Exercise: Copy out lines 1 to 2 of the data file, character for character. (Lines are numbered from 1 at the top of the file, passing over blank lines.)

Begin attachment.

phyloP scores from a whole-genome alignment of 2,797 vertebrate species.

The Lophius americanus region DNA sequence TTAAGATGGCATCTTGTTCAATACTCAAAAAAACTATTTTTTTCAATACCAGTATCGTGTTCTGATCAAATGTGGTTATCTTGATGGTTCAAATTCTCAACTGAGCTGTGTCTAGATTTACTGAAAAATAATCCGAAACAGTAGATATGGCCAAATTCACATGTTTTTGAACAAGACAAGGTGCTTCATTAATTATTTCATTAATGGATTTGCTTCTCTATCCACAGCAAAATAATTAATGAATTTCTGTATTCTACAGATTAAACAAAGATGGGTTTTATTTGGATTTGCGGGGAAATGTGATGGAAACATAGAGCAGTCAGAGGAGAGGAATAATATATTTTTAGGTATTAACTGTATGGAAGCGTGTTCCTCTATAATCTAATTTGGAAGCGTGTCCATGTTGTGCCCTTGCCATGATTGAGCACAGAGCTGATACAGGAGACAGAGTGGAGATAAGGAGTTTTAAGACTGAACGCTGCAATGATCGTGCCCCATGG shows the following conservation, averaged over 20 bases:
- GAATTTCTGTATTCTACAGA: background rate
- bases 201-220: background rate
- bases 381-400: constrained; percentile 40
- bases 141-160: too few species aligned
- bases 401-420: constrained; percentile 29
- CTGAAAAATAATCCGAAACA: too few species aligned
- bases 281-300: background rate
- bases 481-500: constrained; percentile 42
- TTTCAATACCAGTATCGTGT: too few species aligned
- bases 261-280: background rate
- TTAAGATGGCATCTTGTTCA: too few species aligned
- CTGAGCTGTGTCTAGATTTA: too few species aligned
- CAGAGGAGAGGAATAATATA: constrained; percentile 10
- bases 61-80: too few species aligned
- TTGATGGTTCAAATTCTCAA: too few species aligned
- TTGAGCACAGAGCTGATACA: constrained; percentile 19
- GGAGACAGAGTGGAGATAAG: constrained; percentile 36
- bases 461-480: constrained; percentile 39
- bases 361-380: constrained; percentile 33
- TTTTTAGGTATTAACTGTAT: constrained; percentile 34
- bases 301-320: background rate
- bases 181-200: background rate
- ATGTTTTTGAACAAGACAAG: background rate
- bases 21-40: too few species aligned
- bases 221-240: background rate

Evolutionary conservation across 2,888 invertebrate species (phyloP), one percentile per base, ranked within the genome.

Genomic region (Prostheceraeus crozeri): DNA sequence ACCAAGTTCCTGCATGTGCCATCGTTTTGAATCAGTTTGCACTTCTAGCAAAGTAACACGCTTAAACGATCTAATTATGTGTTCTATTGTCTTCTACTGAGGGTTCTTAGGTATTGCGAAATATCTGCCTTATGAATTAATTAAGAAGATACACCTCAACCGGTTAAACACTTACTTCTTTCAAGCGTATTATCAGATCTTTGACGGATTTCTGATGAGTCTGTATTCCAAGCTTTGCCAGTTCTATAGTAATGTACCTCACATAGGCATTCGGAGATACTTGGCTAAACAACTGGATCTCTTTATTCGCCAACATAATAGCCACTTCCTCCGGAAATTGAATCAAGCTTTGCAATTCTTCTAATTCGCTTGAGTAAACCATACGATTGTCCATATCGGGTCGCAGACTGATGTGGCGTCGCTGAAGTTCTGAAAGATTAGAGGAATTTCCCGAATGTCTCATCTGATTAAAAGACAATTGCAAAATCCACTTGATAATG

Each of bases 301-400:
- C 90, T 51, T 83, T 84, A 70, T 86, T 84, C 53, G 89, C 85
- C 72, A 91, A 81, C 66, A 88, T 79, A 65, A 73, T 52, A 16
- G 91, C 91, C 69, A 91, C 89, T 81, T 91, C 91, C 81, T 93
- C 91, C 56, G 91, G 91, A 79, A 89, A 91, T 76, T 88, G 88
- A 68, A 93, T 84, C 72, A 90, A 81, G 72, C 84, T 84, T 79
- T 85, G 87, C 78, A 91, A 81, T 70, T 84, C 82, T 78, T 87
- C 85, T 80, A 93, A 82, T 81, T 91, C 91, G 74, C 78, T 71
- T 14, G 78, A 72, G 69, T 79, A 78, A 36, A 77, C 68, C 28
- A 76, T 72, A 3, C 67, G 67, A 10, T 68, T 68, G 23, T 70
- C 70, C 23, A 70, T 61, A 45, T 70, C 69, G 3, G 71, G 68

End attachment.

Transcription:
phyloP scores from a whole-genome alignment of 2,797 vertebrate species.

The Lophius americanus region DNA sequence TTAAGATGGCATCTTGTTCAATACTCAAAAAAACTATTTTTTTCAATACCAGTATCGTGTTCTGATCAAATGTGGTTATCTTGATGGTTCAAATTCTCAACTGAGCTGTGTCTAGATTTACTGAAAAATAATCCGAAACAGTAGATATGGCCAAATTCACATGTTTTTGAACAAGACAAGGTGCTTCATTAATTATTTCATTAATGGATTTGCTTCTCTATCCACAGCAAAATAATTAATGAATTTCTGTATTCTACAGATTAAACAAAGATGGGTTTTATTTGGATTTGCGGGGAAATGTGATGGAAACATAGAGCAGTCAGAGGAGAGGAATAATATATTTTTAGGTATTAACTGTATGGAAGCGTGTTCCTCTATAATCTAATTTGGAAGCGTGTCCATGTTGTGCCCTTGCCATGATTGAGCACAGAGCTGATACAGGAGACAGAGTGGAGATAAGGAGTTTTAAGACTGAACGCTGCAATGATCGTGCCCCATGG shows the following conservation, averaged over 20 bases: